Searching for gravitational waves and exploring the physics of black holes and warped space-time is all in a day’s work for teams of researchers in Australia. This is the type of work conducted by the Australian Research Council’s Centre of Excellence for Gravitational Wave Discovery (OzGrav). And it’s the type of work that couldn’t be carried out without the extreme computational power of a supercomputer.
In OzGrav’s case, the computational power is delivered via a new $4 million Dell EMC supercomputer launched at Swinburne University of Technology. The supercomputer, named OzSTAR, delivers an astounding peak performance of 1.2 petaflops, making it one of the most powerful supercomputers in Australia. What does that mean in layman’s terms? OzGrav’s director, Professor Matthew Bailes, explains it this way: “In one second, OzSTAR can perform 10,000 calculations for every one of the 100 billion stars in our galaxy.”1
That’s the kind of computational power it takes to shift through an unfathomable amount of data coming from giant telescopes to gain insights that help unlock the secrets of the universe. With this type of scientific research, high performance computing (HPC) is an absolute requirement. For example, researchers couldn’t begin to model the large-scale structure of the universe or simulate the formation and evolution of galaxies without HPC.
“We will be looking for gravitational waves that help us learn more about supernovas, the formation of stars, intergalactic gases and more,” Professor Bailes says. “It’s exciting to think that we at OzGrav could make the next landmark discovery in gravitational wave astrophysics — and the Dell EMC supercomputer will allow us to capture, visualize and process the data to make those discoveries.”2
The OzSTAR supercomputer is based on Dell EMC PowerEdge™ R740 compute and data-crunching nodes; a Dell EMC H-Series Networking Fabric, which is powered by the Intel® Omni-Path Architecture (Intel OPA); and Dell EMC HPC Storage with a Lustre parallel file system.
“This combination of Dell EMC technologies will deliver the incredibly high computing power required to move and analyze data sets that are literally astronomical in size,” says Andrew Underwood, Dell EMC’s Australia-New Zealand high performance computing lead, who collaborated with Swinburne on the supercomputer design.3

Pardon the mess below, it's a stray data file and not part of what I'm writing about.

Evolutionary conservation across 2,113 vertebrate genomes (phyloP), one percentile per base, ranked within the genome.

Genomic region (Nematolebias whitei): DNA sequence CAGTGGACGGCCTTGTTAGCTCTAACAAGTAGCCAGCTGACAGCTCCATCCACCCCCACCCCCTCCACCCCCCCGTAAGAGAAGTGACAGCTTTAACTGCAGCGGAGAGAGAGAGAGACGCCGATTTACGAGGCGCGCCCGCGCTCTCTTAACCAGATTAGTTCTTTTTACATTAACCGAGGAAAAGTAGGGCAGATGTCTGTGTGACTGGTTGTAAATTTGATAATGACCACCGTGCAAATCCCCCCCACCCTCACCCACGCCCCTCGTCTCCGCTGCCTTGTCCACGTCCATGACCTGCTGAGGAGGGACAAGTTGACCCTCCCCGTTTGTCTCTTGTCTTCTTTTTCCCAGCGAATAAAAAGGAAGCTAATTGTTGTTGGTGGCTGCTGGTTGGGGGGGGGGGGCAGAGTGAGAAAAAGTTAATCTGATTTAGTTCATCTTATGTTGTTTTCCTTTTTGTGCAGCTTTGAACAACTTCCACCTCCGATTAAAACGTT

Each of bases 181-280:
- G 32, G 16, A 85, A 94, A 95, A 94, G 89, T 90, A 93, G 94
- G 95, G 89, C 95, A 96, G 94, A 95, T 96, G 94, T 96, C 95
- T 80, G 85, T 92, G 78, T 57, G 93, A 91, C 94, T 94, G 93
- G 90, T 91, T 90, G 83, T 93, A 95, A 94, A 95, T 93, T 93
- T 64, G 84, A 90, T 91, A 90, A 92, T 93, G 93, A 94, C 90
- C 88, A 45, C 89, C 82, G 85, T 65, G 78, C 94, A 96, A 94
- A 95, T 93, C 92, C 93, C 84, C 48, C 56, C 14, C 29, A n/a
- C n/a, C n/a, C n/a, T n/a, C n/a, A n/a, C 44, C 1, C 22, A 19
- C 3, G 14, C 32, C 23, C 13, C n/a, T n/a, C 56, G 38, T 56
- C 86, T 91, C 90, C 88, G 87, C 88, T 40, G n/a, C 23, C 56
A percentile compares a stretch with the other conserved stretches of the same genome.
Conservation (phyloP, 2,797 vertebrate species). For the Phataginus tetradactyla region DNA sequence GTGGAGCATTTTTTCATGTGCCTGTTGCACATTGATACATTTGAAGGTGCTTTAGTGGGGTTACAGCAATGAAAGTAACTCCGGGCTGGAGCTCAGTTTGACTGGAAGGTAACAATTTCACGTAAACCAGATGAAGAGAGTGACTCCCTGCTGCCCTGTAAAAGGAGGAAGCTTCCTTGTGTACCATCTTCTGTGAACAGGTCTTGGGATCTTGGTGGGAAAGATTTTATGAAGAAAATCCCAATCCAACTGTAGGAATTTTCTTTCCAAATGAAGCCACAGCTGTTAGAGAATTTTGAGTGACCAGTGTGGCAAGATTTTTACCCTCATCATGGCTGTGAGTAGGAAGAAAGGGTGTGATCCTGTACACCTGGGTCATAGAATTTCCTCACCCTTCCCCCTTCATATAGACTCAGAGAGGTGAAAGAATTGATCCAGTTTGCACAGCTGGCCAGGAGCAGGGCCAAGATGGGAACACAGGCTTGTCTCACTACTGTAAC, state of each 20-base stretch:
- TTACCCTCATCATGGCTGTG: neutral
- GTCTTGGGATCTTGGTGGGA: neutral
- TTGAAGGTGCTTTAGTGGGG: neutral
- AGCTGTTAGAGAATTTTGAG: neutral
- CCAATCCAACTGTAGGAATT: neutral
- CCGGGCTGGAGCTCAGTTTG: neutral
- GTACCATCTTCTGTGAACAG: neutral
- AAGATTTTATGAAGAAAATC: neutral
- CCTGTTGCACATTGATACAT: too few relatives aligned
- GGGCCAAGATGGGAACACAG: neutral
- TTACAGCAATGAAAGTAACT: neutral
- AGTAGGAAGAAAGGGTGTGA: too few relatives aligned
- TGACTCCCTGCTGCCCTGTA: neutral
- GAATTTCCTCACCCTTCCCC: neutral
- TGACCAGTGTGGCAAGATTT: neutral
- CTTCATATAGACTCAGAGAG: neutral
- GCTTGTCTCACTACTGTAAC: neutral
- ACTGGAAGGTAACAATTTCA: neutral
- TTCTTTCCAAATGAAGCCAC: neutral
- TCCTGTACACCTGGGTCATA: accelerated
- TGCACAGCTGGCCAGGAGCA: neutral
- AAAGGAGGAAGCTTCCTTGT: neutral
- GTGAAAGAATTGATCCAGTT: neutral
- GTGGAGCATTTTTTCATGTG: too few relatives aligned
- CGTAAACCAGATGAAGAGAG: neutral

“Brilliant researchers are often only limited by advances in technology,” adds Chris Kelly, Vice President, Compute and Networking Solutions, Dell EMC Asia-Pacific. “With this new supercomputer, Swinburne and OzGrav will be able to embark on a new era of astronomy that could unlock answers to questions mankind has pondered for centuries. It’s an incredibly exciting time for astronomical research.”4
For a closer look at technologies used to create HPC solutions that deliver the extreme computational power needed to explore black holes and warped space-time, visit the Dell EMC Go Ahead. Dream Big. site.
Making a difference with HPC
High performance computing touches virtually every aspect of our lives. HPC is making weather forecasts more accurate, cancer therapies more precise, fraud protection more foolproof and products more efficient. In this series of articles, we explore these and other use cases that capitalize on HPC and its convergence with data analytics to illustrate why HPC matters to all of us.
1 Swinburne University of Technology news releases, “Swinburne supercomputer to be one of the most powerful in Australia,” March 7, 2018.
2 insideHPC, “Dell EMC Supercomputer to Power OzGRav Studies of Black Holes,” August 15, 2017.
3 insideHPC, “Dell EMC Supercomputer to Power OzGRav Studies of Black Holes,” August 15, 2017.
4 insideHPC, “Dell EMC Supercomputer to Power OzGRav Studies of Black Holes,” August 15, 2017.